It’s traditional here in New England (and probably lots of other places as well) to set out a pumpkin or two on the porch steps in celebration of autumn.
Historic Deerfield, though, takes it a step further. During a walk there with my sister, we saw plenty of porches just loaded with pumpkins. Some of the pumpkins were massive! It was amazing. I imagine Historic Deerfield’s Christmas decorating is noteworthy as well, and I’ll have to make a point of checking it out, firsthand, some time after Thanksgiving.
Right now, though, we’re a bit behind the curve on the holidays. It wasn’t until this week that Ginger finally got around to carving her pumpkin.
This was the first year she managed the job solo, and here’s the result:
We were out of tea lights, so I used a bayberry candle from Old Sturbridge Village to illuminate it, which gave the whole lighting-of-the-jack-o’-lantern a historic/Old New England-y feel. It reminded me of Tasha Tudor children’s book, Pumpkin Moonshine.
Rain kept me indoors most of this past week. As a result, I started chipping away at my stash of Lion Brand Bonbon yarn. Here you see some of the cotton Bonbons in a bowl. They’re just the right size for Christmas ornament crafting.
And, when the weather was dry, I was working on my latest gardening project:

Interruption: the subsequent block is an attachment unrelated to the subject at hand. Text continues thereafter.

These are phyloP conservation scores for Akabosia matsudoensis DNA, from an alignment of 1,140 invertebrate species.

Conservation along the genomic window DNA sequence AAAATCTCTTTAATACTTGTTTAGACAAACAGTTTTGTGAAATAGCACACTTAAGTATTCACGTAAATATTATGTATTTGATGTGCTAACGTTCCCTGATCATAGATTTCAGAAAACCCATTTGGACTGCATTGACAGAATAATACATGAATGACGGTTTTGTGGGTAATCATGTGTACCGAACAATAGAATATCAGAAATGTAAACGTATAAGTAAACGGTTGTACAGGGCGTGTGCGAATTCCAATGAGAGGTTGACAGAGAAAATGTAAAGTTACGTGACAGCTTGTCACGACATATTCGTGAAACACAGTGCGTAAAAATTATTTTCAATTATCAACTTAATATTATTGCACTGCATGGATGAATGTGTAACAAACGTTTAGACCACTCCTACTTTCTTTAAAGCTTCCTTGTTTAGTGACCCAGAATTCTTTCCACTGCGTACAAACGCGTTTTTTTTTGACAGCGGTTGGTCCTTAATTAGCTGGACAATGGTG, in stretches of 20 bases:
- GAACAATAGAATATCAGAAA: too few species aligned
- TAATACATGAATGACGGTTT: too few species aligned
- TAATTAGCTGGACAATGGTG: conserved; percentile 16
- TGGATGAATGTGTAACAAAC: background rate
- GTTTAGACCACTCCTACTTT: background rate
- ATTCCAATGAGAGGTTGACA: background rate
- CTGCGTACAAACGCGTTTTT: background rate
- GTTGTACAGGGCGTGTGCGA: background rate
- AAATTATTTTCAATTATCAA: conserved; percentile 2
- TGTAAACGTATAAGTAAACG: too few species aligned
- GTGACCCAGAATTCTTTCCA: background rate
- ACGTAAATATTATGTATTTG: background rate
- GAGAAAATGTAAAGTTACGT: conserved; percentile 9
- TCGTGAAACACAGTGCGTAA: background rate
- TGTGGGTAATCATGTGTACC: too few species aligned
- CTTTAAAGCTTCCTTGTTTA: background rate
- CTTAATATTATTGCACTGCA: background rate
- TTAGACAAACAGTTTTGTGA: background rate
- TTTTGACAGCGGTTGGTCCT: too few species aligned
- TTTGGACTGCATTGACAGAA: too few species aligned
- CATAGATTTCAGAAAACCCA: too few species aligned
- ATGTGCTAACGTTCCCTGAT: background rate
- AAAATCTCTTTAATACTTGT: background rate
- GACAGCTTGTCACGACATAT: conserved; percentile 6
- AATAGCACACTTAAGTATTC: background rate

a Hugelkultur bed (or the start of one). This German gardening method has been popping up in a lot of the books I’ve been reading lately, so I thought I’d give it a try. The next step will be to cover the wood with soil, grass clippings, and leaves. Then, it sits over the winter. Come spring, it should be ready to plant. I’m thinking pumpkins might be a good first crop.
And, finally, I dug out pieces of the sweater I knitted in September and October. I’d put them away for my sister’s visit…then forgot about them completely! They need to be blocked before being sewn together, so that’s what I’m doing now. Everything looks to be the right size, so I’m hoping the finished product will be a good fit. (That hasn’t always been the case for my sweaters).
If all goes as planned, the sweater will be done in time to wear for Thanksgiving. Wouldn’t that be nice? We’ll see how it goes.
From the dining room table, with a box of Kleenex and a cup of coffee close by (I have a bit of a cold),